Statoil stepping up in the Arctic 

Statoil is stepping up its Arctic activities and will drill nine wells during a non-stop 2013 Norwegian Barents exploration campaign. The company plans to meet development challenges here by tripling its Arctic technology research budget.


The Polar Pioneer drilling rig in the Barents Sea. (Photo: Sverre Kojedal)

Statoil's exploration experience in the Barents is already extensive. Of the 94 exploration wells drilled in the Norwegian Barents Sea so far, Statoil has been involved in 89. Nine more Statoil-operated wells are on their way here next year.

"After our Skrugard and Havis discoveries we still see attractive opportunities here," says Statoil Exploration executive vice president Tim Dodson.

"This is a less challenging area, as the Norwegian Barents is one of the only Arctic areas with a year-round ice-free zone. We also see the possibility of utilising knowledge gained here for Arctic prospects elsewhere later on – just like we've already done with Snøhvit."


Tim Dodson, Statoil Exploration executive vice president .

Statoil will start drilling in Nunatak in the Skrugard area in December, and will drill and complete four wells in this area over a six-month period.

"These wells are time critical, as any additional resources will make the Skrugard development even more robust," says Dodson.

The campaign will then continue with the drilling of two-three wells in the Hoop frontier exploration area further north in the Barents in the summer of 2013. These will be the northernmost wells ever drilled in Norway.

The 2013 Barents drilling campaign finishes in the most mature province of the Barents: the Hammerfest basin. Statoil will carry out growth exploration close to the existing Snøhvit and Goliat discoveries here.

Arctic drilling unit

In addition to increasing its drilling activities, Statoil has created a technology road map to prepare for activities in even harsher Arctic areas.

This includes:

  • A tripling of the current Arctic research budget – from NOK 80 million (in 2012) to NOK 250 million (in 2013)
  • A research cruise to north east Greenland in September
  • The maturing of an Arctic drill unit concept

Some of the technology highlights include work to allow for cost-effective 3D seismic for exploration prospect evaluation in ice, and the continuing development of a tailor-made, Arctic drill unit.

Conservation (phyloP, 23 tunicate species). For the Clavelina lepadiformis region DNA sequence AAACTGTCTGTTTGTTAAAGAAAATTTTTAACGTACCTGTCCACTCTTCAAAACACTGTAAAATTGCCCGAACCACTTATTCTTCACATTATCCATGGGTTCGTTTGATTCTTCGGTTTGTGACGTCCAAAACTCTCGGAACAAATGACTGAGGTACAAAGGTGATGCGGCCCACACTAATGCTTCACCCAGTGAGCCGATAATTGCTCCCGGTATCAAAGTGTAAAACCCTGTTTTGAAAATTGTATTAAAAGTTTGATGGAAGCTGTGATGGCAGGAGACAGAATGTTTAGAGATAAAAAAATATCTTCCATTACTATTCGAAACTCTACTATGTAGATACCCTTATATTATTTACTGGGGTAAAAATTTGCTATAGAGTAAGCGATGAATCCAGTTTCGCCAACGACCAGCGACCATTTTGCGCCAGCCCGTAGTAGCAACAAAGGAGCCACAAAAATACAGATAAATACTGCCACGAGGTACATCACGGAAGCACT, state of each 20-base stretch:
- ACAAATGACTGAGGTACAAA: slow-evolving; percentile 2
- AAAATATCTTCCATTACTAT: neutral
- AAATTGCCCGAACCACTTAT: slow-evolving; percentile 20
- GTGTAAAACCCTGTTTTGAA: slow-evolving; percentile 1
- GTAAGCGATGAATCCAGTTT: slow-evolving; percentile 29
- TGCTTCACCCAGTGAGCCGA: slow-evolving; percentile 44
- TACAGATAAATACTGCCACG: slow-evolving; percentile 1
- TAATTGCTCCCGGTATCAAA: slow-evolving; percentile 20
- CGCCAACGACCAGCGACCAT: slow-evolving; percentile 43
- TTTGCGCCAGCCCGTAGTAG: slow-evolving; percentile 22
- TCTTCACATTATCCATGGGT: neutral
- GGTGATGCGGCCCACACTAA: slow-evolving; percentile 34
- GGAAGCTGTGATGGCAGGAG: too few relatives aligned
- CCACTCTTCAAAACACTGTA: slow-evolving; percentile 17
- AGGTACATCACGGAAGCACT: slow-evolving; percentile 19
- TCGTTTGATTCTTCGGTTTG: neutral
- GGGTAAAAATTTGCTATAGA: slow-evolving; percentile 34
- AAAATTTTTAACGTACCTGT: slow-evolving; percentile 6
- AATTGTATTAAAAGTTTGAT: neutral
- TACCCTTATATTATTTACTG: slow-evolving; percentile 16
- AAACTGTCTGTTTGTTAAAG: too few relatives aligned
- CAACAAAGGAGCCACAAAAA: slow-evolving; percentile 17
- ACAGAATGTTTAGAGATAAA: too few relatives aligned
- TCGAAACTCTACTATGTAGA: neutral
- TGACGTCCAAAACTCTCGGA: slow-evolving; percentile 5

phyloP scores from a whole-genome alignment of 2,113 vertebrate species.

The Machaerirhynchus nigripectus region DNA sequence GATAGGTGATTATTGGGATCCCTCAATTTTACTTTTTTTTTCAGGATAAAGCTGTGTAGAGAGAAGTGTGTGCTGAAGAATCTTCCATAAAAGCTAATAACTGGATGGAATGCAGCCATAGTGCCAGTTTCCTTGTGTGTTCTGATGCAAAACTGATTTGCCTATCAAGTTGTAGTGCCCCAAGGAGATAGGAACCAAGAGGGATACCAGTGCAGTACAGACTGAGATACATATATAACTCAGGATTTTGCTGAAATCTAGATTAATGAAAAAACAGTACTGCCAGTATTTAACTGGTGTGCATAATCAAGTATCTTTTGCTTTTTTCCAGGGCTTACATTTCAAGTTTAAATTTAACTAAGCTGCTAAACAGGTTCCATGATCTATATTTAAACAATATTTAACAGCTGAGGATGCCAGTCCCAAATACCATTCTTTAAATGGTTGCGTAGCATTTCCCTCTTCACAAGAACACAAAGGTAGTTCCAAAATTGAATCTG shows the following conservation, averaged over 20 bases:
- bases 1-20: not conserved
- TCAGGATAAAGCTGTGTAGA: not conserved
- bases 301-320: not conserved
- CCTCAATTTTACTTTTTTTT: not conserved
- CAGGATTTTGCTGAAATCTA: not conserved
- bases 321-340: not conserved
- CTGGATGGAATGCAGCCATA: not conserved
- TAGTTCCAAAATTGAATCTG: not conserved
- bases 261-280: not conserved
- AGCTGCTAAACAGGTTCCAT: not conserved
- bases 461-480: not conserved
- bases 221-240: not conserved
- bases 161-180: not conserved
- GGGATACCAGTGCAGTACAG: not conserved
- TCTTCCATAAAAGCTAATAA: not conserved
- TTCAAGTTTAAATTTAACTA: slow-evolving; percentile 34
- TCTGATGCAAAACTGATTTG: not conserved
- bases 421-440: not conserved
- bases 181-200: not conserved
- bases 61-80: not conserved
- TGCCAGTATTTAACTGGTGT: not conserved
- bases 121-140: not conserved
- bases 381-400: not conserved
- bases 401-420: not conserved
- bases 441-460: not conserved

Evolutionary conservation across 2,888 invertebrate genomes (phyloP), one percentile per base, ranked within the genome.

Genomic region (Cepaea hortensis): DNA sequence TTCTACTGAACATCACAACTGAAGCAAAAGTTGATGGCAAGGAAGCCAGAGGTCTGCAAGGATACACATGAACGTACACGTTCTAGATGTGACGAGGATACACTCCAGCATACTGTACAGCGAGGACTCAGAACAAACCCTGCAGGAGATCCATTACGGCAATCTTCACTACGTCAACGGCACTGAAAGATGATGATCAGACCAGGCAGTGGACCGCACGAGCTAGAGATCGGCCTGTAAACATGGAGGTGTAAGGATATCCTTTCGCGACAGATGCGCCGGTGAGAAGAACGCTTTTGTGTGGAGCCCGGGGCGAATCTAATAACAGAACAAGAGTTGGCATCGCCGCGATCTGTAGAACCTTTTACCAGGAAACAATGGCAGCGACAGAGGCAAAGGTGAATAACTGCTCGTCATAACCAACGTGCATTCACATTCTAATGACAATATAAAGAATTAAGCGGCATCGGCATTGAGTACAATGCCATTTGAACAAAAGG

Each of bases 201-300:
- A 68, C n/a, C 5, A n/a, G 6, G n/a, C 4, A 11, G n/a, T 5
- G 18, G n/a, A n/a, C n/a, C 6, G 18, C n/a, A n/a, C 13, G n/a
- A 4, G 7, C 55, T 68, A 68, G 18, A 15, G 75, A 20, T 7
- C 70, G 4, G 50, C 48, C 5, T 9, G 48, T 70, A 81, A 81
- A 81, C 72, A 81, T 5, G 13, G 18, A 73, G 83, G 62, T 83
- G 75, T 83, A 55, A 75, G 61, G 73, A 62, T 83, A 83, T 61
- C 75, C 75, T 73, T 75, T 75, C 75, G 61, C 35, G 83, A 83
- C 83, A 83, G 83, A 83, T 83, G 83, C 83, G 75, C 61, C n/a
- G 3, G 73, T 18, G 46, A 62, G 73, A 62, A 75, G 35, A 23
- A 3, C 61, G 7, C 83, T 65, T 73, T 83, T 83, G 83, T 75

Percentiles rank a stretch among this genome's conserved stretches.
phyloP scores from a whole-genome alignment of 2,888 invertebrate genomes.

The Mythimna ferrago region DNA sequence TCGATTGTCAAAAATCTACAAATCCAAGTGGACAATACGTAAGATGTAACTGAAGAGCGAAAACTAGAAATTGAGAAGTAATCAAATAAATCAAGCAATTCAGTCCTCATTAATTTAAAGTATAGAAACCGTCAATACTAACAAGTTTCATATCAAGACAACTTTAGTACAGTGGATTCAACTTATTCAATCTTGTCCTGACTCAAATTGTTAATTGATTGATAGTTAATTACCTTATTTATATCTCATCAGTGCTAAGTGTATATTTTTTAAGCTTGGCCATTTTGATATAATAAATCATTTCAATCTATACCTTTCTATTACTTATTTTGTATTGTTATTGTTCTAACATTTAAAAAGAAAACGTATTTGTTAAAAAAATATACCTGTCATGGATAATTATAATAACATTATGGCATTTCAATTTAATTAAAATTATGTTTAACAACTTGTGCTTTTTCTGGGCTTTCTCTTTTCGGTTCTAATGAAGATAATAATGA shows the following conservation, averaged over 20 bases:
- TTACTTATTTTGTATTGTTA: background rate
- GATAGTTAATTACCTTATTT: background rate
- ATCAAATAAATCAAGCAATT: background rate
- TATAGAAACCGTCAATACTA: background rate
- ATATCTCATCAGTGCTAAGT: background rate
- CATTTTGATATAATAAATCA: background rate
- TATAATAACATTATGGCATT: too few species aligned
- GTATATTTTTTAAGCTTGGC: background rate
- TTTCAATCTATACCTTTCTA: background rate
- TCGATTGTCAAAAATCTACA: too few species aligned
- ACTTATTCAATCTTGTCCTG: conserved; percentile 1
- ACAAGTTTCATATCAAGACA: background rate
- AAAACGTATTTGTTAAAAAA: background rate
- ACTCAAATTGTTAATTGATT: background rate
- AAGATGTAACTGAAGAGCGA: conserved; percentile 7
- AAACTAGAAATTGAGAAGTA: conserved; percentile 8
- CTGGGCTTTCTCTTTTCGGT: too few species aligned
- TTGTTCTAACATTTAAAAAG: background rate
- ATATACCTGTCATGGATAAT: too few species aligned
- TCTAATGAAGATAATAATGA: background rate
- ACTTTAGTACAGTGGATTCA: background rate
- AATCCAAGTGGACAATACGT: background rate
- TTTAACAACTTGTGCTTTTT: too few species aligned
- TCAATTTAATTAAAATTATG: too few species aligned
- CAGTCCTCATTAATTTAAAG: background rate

The work on the future drilling unit is based on Statoil's experience with developing specialised category rigs for the Norwegian continental shelf (NCS).


Margareth Øvrum, Statoil Technology, Projects and Drilling executive vice president.

The unit will be one that can operate in a wide range of water depths across the Arctic, and will involve integrated operations in drifting ice.

Functions here are to include a management system to reduce ice impact, an optimised drilling package for faster drilling and increased rig availability, and solutions to ensure that the rig maintains its position. At present no robust solution for dynamic positioning dedicated for ice operation exists.

"When we see a technology need, we try to fill the gap ourselves. We have now directed our strategic focus towards developing technology for exploration and production in ice. A new dedicated unit has been established to solve these challenges," says Statoil Technology, Projects and Drilling executive vice president Margareth Øvrum.

Capacity is key

"We've secured a five-year contract for Seadrill's West Hercules drilling rig. The rig is currently being prepared for Arctic conditions, and can be used to drill consecutively in the region for years to come," Dodson says.

Broad exploration experience in the Barents Sea and available rig capacity make Statoil well prepared for the 22nd licence round on the NCS. Applications are due in early December, while the awarding of new licences will take place in spring 2013. Seventy-two blocks in the Barents will be on offer.

"The Skrugard discovery has reignited interest in the Barents. A number of major companies that had left the area will be looking to make their way back in. The competition will be fierce, but we've built up a strong track record here, and our application will reflect this," Dodson says.

Energy and the Arctic

* Economic growth and rising standards of living will result in a more than 30% increase in global energy demand over the next 30 years
* In order to replace existing production and meet increases in future demand, the world needs an "all of the above" energy strategy—one that includes the Arctic offshore resources
* Preliminary studies suggest that the Arctic offshore contains around 20% of the world's "yet to find" conventional oil and gas
* The Arctic continental shelf contains some of the least explored basins on Earth